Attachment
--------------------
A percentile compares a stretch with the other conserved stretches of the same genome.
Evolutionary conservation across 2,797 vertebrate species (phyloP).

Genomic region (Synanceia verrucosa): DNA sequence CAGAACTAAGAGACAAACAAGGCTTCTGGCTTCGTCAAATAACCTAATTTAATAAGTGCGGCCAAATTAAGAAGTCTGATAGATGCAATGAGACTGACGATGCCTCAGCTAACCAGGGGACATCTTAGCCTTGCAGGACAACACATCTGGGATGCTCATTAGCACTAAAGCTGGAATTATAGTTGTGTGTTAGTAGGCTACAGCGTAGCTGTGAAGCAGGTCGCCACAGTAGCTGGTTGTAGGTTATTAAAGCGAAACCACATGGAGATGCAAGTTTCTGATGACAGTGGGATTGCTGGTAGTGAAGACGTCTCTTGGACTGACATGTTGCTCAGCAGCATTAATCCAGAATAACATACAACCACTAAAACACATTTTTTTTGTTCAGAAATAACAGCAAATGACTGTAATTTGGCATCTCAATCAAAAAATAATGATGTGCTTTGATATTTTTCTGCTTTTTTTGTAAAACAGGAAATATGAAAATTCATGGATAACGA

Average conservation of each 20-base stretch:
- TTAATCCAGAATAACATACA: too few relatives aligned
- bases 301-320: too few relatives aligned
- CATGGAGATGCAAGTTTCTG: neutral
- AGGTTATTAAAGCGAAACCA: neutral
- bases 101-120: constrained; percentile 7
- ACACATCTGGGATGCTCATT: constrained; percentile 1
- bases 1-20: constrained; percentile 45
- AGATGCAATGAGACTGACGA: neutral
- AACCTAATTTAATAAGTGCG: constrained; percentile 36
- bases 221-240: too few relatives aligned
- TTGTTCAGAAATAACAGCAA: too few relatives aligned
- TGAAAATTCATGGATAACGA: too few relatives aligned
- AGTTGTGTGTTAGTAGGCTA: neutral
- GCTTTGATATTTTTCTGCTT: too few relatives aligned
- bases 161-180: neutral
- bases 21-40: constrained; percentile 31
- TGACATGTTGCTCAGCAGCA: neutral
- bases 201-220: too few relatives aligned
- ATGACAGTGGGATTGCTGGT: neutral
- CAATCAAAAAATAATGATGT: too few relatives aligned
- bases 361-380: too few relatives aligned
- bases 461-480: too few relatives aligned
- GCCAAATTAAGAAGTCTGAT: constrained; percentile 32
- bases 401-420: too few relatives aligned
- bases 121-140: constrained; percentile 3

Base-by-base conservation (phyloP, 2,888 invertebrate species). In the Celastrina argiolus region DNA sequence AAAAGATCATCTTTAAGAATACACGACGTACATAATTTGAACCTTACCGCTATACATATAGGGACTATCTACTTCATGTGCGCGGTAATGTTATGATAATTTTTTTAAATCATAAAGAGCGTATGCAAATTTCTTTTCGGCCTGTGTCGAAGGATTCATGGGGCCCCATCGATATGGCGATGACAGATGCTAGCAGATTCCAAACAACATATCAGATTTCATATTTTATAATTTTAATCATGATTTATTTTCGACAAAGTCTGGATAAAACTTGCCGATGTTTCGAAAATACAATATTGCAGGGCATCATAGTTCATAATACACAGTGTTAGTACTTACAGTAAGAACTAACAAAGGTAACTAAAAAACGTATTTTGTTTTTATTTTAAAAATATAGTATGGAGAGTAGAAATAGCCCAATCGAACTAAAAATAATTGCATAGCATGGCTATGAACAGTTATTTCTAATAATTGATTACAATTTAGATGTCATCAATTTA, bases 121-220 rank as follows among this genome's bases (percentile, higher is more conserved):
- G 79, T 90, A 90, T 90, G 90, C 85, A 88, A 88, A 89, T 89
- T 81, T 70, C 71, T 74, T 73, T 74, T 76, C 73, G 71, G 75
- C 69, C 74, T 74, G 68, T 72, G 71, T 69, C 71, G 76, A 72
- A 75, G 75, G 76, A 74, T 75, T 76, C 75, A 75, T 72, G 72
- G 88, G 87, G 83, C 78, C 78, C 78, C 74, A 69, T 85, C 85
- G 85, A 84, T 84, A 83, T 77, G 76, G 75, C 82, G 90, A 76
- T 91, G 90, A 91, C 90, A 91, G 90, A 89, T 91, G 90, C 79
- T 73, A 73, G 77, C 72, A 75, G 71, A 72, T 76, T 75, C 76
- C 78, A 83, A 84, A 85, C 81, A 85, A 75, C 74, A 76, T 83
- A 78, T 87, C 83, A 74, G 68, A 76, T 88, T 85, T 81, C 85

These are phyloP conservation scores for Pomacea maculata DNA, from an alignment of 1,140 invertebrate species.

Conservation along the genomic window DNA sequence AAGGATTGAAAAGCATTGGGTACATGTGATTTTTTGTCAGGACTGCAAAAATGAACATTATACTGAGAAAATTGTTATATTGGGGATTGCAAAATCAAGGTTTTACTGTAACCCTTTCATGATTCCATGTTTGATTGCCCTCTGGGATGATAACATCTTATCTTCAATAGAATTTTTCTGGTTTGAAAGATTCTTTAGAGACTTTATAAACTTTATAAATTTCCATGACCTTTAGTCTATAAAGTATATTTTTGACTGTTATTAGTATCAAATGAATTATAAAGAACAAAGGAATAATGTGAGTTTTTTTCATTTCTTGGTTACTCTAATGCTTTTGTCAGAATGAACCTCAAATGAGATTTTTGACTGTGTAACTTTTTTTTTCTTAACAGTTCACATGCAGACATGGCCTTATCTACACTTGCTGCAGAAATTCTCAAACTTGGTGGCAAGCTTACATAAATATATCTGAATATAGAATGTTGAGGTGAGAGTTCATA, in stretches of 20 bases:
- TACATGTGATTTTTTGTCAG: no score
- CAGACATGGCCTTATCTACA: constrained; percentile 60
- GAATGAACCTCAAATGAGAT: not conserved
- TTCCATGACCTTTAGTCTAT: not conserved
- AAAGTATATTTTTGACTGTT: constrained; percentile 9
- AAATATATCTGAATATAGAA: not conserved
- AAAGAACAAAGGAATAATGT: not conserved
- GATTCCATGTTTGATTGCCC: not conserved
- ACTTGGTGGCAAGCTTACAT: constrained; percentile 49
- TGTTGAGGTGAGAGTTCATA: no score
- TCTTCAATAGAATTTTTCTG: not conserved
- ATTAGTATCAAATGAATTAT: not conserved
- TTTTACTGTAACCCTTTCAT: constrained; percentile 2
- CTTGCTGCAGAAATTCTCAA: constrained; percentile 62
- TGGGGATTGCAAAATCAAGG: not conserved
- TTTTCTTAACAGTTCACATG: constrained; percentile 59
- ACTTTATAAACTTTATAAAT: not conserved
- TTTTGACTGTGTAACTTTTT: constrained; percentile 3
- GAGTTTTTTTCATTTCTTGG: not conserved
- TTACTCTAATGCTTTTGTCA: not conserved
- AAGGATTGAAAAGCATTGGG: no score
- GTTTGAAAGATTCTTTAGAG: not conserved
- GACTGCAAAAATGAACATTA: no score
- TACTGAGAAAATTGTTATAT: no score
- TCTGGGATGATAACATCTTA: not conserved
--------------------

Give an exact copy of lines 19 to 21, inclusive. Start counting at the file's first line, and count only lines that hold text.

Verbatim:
- bases 161-180: neutral
- bases 21-40: constrained; percentile 31
- TGACATGTTGCTCAGCAGCA: neutral